Thresholds of Proprietary Software Tolerance... (Open Source on Windows?!)

Session Type: 
Tech Session
Dr Daniel Ames, Idaho State University

At first blush, appears to be a self-contained oxymoron of a web site because it is developed and maintained by Microsoft to support the open source software community - especially projects based on Microsoft's .NET platform. Indeed, such a web site should not exist, and definitely should not succeed (though it is...) After all, who would want to create an open source software project -- ostensibly founded on the notion that free idea exchange is of even greater value than a free beer -- and host the project on a web site owned and operated by the very company that bears the greatest wrath of the open source community? Surprisingly, there are a great many (including myself and my colleagues) who would do (and are doing) just that. Are we traitors to our own kind? Are we wannabe OSS'ers who can't cut the Microsoft apron strings? Are we truly proprietary wolves in open source sheep's clothing? This presentation will explore these questions in the context of thresholds of proprietary software tolerance.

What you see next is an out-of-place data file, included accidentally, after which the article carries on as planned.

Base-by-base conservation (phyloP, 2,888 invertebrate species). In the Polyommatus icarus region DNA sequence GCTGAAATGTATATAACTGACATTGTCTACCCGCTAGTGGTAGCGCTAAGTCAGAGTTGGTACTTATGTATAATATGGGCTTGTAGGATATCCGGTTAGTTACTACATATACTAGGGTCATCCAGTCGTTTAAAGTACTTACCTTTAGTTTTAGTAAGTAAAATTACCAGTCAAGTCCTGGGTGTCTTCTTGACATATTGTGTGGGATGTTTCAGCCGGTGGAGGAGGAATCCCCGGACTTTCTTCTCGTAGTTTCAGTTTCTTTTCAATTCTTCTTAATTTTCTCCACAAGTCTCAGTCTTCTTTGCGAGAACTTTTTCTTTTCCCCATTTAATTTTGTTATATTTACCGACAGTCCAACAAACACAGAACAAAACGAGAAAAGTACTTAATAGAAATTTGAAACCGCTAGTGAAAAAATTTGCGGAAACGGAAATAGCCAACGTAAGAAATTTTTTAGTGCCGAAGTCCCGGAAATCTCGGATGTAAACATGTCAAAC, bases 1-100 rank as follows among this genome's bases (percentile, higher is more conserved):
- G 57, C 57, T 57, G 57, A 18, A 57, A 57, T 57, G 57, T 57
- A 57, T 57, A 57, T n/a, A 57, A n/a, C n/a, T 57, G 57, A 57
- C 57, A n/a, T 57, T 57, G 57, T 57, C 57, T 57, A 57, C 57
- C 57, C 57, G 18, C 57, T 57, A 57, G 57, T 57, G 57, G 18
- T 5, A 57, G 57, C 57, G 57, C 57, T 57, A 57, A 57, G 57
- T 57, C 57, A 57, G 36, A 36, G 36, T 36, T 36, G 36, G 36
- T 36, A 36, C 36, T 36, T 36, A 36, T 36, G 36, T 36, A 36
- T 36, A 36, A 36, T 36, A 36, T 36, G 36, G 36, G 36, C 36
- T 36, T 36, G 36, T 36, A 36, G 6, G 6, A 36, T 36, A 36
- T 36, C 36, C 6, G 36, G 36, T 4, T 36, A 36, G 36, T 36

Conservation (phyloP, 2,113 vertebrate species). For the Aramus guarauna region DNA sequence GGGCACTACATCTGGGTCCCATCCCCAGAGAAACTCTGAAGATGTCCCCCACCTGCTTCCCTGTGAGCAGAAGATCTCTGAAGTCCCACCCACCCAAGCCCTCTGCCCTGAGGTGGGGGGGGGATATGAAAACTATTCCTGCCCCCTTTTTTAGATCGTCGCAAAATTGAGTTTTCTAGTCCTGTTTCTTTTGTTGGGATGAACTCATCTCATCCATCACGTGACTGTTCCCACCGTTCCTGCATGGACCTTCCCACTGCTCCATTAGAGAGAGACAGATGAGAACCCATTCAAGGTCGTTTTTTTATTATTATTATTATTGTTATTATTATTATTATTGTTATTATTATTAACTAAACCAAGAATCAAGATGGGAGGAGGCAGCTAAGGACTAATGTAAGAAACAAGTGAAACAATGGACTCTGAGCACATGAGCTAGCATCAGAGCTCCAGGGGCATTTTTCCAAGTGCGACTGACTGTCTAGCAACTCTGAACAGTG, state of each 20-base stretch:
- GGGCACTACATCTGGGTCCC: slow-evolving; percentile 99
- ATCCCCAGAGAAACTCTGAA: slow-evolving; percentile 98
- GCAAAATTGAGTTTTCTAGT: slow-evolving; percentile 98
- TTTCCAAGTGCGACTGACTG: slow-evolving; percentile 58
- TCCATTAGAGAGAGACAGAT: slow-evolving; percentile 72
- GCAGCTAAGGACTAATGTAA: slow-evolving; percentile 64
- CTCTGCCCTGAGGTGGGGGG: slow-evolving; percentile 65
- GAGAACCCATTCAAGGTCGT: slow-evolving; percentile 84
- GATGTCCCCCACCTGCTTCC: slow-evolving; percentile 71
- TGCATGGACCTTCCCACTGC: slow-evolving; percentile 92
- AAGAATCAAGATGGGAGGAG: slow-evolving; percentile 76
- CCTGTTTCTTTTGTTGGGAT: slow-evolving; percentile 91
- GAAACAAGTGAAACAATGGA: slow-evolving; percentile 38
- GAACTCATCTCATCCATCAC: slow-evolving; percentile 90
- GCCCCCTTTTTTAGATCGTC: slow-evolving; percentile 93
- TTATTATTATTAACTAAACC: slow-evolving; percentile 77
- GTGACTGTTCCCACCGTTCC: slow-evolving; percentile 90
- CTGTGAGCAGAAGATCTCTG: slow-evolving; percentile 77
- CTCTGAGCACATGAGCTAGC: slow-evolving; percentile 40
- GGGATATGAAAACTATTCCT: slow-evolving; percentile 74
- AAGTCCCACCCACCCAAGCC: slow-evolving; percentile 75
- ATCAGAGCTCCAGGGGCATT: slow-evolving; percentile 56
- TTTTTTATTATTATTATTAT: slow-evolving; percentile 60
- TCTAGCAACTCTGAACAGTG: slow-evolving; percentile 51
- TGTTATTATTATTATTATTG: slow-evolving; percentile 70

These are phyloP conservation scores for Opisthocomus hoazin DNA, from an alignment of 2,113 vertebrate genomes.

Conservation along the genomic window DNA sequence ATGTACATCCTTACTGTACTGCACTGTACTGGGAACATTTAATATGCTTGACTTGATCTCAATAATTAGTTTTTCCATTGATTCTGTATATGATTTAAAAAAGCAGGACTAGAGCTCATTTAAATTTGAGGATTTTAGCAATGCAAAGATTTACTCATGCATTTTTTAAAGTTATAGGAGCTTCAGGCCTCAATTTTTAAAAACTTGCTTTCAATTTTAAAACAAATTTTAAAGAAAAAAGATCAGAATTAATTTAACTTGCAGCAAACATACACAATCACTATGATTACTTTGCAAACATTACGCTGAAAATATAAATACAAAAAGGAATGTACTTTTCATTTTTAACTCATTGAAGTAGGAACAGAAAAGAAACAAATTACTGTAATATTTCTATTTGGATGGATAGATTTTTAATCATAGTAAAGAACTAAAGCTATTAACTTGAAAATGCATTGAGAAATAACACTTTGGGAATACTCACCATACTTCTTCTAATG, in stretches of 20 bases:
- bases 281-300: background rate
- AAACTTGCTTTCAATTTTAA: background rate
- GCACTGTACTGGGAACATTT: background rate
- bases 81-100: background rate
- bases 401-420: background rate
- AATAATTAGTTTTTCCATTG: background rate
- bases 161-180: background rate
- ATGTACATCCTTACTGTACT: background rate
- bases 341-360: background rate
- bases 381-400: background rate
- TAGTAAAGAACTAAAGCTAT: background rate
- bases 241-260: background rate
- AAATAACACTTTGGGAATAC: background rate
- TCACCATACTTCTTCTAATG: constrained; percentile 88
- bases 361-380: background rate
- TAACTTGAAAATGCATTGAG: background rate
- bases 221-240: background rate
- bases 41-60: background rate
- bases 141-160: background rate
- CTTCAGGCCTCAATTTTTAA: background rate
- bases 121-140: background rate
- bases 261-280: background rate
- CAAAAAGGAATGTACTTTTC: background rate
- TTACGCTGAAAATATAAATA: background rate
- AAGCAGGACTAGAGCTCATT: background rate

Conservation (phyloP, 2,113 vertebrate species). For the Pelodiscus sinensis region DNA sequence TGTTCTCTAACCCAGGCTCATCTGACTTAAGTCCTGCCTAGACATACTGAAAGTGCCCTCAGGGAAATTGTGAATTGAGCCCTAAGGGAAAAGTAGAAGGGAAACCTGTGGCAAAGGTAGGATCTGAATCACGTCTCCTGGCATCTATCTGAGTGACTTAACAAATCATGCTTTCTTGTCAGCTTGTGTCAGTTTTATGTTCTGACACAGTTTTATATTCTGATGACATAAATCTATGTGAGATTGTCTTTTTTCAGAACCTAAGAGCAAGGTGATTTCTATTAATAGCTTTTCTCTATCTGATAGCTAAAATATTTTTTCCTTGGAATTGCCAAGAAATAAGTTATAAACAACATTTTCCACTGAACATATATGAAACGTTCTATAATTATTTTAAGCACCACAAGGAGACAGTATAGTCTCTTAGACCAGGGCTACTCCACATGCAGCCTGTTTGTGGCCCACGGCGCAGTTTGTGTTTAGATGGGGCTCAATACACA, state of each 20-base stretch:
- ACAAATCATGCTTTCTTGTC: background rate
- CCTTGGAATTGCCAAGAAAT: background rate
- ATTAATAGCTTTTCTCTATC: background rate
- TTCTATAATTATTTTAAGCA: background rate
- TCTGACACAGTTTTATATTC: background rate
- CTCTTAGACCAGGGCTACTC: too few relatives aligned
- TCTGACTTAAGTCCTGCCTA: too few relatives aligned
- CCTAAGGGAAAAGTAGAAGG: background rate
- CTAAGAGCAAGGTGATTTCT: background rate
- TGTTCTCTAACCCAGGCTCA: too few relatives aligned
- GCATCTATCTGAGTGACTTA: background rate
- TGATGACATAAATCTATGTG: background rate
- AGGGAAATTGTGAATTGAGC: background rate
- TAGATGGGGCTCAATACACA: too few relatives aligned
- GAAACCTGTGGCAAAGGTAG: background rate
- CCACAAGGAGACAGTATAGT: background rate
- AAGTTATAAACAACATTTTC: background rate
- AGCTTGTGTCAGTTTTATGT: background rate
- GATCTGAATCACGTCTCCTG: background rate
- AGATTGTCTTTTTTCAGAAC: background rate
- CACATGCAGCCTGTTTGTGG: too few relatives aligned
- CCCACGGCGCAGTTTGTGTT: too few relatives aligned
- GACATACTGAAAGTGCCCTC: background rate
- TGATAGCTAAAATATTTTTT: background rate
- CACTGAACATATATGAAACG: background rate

Speaker Bio: 

Dr. Daniel P. Ames is a professor of geosciences and civil engineering at Idaho State University. He is the project manager for the widely used MapWindow and DotSpatial FOSS4g projects and manages a research laboratory dedicated to development and application of geospatial software solutions. And he is learning to play the guitar.

Schedule info